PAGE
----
Friday, October 24, 2014
Loading...





Flags in Elkhart to fly at half-staff to honor soldier killed in Afghanistan

Flags will fly at half-staff in Elkhart in honor of an Elkhart soldier killed in Afghanistan.
Posted on Dec. 21, 2013 at 12:00 a.m. | Updated on Dec. 21, 2013 at 6:16 p.m.

ELKHART — Mayor Dick Moore has ordered all city flags in Elkhart to fly at half-staff beginning Monday morning, Dec. 23, to honor an Elkhart soldier who died while serving in Afghanistan last week.

Staff Sgt. Jesse Lee Williams died with five other soldiers on Tuesday, Dec. 17, when the helicopter they were on crashed.

“(Staff Sgt.) Williams was one who drew a line in the sand in defense of his country and to free other people from tyranny, terror and oppression,” Moore said in a statement Saturday, Dec. 21. “We recognize the cost and how much we owe to (Staff Sgt.) Williams and his family.”

Flags will remain at half-staff in Elkhart until after internment. Moore added that he will request an order from the governor’s office to lower the federal and state flags as well.

On Thursday, Dec. 19, Indiana Gov. Mike Pence called Williams an “exemplary Hoosier soldier” and “an American hero.”


Recommended for You


Loading...
Loading...
Loading...
 FILE - In this Oct. 6, 2012, file photo, women walk by a statue of Joseph and Emma Smith outside the church office building during the 182nd Semiannual General Conference for The Church of Jesus Christ of Latter-day Saints in Salt Lake City. Mormon church founder Joseph Smith had an underage bride and was married to other men’s wives during the early days of the faith when polygamy was practiced, a new church essay reveals. The Church of Jesus Christ of Latter-day Saints says most of Smith’s wives were between 20 and 40 years old but that one was just 14. While part of the church's early days, polygamy has been banned in the faith since 1890.  (AP Photo/The Salt Lake Tribune, Scott Sommerdorf, File)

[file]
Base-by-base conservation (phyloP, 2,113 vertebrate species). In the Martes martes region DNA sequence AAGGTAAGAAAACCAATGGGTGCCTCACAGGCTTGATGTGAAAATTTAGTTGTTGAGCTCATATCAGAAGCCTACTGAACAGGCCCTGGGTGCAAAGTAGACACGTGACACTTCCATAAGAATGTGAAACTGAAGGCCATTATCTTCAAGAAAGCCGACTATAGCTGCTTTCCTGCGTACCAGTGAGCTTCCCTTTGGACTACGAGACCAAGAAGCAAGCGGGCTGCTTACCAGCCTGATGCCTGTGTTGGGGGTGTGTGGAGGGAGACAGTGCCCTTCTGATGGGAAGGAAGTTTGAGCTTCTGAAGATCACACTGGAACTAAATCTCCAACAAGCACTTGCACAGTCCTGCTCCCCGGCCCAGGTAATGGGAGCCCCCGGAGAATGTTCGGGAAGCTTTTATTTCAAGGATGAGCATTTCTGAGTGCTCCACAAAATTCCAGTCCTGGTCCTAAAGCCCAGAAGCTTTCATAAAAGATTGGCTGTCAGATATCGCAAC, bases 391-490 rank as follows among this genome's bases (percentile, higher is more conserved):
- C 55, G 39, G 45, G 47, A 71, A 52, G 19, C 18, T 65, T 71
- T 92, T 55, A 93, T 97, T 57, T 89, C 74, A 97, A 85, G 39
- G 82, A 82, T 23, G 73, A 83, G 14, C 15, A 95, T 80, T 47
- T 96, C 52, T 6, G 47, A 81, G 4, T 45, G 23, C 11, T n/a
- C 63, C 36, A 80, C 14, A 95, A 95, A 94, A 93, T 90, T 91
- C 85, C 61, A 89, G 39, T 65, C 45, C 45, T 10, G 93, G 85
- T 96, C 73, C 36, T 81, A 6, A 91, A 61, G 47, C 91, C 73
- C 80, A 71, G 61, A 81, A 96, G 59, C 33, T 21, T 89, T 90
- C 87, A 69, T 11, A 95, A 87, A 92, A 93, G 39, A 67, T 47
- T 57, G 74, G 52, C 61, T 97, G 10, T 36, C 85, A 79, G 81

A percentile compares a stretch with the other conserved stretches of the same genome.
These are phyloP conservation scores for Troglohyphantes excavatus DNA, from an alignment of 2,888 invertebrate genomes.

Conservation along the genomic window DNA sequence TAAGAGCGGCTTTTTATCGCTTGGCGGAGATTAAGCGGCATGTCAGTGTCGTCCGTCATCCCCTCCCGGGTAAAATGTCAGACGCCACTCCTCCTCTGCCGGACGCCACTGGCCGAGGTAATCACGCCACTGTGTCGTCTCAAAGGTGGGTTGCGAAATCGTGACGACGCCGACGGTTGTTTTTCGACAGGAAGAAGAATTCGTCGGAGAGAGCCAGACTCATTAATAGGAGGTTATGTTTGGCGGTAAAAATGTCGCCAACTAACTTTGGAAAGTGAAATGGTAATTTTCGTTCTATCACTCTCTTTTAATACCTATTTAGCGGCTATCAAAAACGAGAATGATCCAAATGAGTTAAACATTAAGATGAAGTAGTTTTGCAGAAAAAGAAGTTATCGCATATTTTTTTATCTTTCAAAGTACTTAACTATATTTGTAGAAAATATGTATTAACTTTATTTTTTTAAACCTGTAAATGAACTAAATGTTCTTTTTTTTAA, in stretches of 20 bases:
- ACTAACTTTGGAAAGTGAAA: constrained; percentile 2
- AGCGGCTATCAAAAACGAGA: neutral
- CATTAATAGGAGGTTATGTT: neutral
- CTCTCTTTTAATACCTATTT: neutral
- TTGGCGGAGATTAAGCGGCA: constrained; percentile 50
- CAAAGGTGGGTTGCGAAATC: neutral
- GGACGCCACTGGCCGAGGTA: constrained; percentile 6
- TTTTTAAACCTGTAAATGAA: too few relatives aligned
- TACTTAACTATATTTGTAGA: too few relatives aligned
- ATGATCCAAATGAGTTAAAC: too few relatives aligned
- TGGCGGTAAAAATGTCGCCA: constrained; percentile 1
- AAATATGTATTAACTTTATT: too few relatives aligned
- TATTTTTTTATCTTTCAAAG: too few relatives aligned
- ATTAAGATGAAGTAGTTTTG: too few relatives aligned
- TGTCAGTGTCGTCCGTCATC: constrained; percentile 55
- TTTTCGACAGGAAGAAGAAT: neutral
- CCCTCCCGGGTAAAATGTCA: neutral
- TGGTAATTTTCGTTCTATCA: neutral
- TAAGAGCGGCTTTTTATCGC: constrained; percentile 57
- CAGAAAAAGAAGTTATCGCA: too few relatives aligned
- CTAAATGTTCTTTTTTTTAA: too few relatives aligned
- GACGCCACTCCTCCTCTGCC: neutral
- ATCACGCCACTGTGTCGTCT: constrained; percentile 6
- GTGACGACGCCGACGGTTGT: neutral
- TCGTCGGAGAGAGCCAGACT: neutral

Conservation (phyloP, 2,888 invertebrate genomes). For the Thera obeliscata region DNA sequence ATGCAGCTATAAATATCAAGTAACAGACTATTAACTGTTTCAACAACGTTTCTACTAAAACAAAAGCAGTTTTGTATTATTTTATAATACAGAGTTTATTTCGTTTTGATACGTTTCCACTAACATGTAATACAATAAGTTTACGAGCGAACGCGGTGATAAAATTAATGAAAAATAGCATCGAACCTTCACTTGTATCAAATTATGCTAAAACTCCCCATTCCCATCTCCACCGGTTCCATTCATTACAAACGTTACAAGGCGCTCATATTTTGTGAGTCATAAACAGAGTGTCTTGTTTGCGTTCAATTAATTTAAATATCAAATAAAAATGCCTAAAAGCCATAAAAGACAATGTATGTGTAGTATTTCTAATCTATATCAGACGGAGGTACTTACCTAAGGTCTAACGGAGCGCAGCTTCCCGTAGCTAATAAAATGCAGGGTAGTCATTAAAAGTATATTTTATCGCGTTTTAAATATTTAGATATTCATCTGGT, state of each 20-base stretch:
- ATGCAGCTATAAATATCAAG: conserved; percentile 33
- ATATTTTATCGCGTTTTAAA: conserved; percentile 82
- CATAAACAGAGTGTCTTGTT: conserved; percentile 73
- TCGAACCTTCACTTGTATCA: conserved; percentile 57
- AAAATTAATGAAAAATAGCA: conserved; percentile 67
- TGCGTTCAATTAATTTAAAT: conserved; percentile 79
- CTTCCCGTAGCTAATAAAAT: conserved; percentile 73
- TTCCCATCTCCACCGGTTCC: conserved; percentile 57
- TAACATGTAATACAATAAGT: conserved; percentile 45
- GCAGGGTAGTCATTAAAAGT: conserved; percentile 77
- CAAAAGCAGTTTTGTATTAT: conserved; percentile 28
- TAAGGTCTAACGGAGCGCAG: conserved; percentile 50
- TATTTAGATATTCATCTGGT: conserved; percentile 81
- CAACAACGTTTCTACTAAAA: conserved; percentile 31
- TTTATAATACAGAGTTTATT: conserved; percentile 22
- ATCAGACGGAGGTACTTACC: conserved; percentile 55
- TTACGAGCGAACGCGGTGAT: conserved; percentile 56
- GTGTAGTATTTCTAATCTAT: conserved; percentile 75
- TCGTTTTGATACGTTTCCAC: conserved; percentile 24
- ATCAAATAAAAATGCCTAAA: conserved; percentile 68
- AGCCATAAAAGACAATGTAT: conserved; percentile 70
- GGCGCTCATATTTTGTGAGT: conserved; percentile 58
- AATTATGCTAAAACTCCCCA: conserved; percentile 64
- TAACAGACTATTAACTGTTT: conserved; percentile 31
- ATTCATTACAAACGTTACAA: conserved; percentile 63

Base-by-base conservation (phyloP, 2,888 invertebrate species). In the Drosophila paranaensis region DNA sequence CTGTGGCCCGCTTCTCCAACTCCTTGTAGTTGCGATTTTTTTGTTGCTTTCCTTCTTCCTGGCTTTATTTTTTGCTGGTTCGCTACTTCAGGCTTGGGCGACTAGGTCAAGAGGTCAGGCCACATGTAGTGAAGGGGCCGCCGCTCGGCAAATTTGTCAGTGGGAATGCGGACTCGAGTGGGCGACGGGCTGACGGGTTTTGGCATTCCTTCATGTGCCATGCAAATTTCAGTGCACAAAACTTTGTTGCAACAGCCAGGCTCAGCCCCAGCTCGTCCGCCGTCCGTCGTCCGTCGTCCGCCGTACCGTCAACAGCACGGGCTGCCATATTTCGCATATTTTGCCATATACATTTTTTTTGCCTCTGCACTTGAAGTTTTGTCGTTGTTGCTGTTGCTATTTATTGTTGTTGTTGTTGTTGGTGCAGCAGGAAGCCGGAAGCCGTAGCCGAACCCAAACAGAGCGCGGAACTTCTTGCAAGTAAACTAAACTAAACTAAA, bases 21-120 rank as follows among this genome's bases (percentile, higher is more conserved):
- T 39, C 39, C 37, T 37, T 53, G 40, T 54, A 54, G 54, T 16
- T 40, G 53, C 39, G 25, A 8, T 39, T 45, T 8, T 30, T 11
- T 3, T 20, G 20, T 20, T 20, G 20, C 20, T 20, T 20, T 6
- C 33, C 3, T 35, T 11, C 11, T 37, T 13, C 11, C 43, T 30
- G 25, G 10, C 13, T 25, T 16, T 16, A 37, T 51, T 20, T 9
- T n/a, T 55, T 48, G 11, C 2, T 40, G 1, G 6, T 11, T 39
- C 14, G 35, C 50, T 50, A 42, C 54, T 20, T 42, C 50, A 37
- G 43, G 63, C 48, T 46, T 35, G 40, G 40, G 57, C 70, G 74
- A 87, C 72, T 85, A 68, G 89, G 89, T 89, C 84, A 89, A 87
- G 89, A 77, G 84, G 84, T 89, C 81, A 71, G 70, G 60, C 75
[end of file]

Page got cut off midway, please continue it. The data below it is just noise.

Posted 56 minutes ago
 In this Oct. 22, 2014 photo Roman numerals mark a timber from the 54-foot oak French frigate La Belle at the Bullock Texas State History Museum in Austin, Texas. Archaeologists are beginning to reassemble the remains of the ship recovered more than 300 years after the vessel was lost in a storm off the coast of Texas. (AP Photo/Eric Gay)

Posted 56 minutes ago
Back to top ^